From Windham County Transcript, February 5, 1976

“Just another of Jake’s crazy ideas,” his friends thought, but “crazy or not, it worked!” recalls inventor Oliver Burlingame Jacobs, a native of Danielson and pioneer in the field of transatlantic telephone communications.

Jacobs, a Killingly High School graduate, Class of 1905, enjoys recalling fond memories of his early days at Bell Labs. “It was the time of the Depression, and I was in danger of being laid off. I figured I had better find something to do that would be worthwhile,” he explained as he recently described his invention, one of 20 that are patented, which made the laying of the first transatlantic telephone cables possible.

“Nobody had ever thought of using a sequence of vacuum tube amplifiers on the bottom of the ocean (his invention that formed the basic principle upon which modern transatlantic communications operate today). “To energize these tubes very low voltages and currents are used since the bottom of the ocean is the ‘quietest places on earth’,” Jacobs asserted. Another of Jacobs’ inventions keeps the current supplied to the cable constant despite differences in earth potential due to magnetic storm disturbances.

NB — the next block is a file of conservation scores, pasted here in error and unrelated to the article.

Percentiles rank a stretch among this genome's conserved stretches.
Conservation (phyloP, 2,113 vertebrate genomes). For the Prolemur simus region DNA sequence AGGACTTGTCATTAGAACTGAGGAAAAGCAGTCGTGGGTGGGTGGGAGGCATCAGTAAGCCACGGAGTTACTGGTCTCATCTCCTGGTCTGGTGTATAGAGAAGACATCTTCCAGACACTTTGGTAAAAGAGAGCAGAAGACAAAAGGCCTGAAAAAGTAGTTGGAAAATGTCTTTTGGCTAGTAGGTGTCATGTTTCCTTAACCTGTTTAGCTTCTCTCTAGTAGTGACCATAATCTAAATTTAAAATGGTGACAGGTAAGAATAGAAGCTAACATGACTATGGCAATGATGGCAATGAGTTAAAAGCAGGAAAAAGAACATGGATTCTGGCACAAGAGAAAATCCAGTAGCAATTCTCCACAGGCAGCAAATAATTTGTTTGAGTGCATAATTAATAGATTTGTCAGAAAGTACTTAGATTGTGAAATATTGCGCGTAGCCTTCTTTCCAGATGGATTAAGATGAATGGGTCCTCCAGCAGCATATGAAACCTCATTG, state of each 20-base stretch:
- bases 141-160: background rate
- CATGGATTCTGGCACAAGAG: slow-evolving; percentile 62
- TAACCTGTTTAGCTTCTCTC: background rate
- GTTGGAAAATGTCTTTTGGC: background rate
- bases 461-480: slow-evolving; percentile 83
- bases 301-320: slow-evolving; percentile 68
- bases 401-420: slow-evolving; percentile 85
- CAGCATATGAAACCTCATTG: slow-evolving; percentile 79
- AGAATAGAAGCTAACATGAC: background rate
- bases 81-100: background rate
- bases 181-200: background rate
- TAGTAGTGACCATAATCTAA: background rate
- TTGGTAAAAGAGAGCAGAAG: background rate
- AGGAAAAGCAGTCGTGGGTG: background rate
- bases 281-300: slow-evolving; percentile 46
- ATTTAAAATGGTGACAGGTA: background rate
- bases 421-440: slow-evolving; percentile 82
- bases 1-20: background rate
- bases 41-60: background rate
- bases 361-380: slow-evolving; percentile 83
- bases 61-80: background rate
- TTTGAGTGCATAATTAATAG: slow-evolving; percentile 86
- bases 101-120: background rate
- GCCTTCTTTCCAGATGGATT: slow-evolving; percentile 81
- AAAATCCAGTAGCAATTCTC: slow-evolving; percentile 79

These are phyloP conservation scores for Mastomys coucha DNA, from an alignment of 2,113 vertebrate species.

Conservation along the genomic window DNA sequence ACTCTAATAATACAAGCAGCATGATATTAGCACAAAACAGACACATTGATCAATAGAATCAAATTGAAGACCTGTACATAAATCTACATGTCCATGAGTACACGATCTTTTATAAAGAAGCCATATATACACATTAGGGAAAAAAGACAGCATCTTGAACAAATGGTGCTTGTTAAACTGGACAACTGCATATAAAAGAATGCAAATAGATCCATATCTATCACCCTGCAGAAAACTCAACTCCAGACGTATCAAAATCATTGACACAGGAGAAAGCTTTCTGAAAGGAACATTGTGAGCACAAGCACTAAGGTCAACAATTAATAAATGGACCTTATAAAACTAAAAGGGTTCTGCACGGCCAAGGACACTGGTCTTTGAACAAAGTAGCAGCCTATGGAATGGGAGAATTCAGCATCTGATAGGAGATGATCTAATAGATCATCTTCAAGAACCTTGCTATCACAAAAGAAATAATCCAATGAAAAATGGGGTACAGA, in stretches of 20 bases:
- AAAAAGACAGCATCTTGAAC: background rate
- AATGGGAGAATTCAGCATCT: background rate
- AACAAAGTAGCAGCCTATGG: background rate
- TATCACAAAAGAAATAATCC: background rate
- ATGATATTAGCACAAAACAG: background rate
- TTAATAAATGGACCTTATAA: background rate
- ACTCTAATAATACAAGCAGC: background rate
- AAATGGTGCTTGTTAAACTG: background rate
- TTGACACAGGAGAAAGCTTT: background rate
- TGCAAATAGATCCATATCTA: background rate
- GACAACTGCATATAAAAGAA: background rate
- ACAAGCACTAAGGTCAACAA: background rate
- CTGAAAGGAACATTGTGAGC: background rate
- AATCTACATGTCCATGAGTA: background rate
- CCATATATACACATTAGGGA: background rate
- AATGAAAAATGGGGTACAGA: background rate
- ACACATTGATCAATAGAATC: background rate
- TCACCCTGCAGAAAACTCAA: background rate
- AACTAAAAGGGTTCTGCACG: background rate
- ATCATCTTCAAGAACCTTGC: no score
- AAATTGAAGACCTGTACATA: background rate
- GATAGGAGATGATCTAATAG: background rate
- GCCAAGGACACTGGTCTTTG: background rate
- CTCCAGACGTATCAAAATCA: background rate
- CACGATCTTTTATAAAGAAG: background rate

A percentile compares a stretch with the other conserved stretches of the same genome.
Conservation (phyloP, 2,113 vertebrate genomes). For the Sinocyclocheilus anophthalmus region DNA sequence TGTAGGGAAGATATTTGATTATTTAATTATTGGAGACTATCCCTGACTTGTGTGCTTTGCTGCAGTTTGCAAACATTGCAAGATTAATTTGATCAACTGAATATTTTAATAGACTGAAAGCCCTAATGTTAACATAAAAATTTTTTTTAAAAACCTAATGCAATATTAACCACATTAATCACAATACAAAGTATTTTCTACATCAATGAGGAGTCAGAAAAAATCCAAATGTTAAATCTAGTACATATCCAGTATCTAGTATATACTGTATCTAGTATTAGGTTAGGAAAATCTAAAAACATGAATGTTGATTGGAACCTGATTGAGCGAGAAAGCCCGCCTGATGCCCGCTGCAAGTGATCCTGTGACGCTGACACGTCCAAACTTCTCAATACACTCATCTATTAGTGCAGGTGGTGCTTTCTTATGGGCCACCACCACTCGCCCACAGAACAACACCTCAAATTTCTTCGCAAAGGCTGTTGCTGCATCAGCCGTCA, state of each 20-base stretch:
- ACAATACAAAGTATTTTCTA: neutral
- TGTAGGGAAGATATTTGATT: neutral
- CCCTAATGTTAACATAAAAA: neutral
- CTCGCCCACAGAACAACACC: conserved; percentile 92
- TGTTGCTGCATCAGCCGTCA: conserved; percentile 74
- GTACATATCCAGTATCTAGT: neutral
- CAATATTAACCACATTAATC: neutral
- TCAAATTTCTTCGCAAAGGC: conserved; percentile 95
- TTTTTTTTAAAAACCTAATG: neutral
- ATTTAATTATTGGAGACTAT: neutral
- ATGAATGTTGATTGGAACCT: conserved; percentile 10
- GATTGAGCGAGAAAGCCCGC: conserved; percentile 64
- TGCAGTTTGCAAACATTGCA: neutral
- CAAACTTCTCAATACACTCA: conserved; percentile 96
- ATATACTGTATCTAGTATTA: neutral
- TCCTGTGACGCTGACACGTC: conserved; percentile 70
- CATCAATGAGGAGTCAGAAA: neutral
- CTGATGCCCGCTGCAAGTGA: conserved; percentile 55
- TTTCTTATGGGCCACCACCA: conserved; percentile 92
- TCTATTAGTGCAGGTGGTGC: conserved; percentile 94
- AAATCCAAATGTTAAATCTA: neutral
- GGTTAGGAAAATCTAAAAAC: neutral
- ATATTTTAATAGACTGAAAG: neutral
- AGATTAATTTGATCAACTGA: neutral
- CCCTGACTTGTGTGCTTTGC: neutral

Beginning his career at AT&T just prior to his senior year at Worcester Polytechnic Institute, Jacobs was transferred to Bell Labs in 1925 and continued in their employ until his retirement in 1954 at the age of 65. “Then another company leased my services to the Bell Labs until my ‘second’ retirement in 1963,” he recalls with obvious delight.

Active in World War I, Jacobs served on the staff of the chief signal officer in charge of providing telephone and telegraph lines throughout France.

Jacobs presently lives in Morristown, N.J., with his second wife, Marian, whom he wed in August of 1975. “We’re having a wonderful time,” he declares, “and we hope to have many more good years together.” The spirit that made Oliver Burlingame Jacobs a great inventor is strong as he continues to look ahead.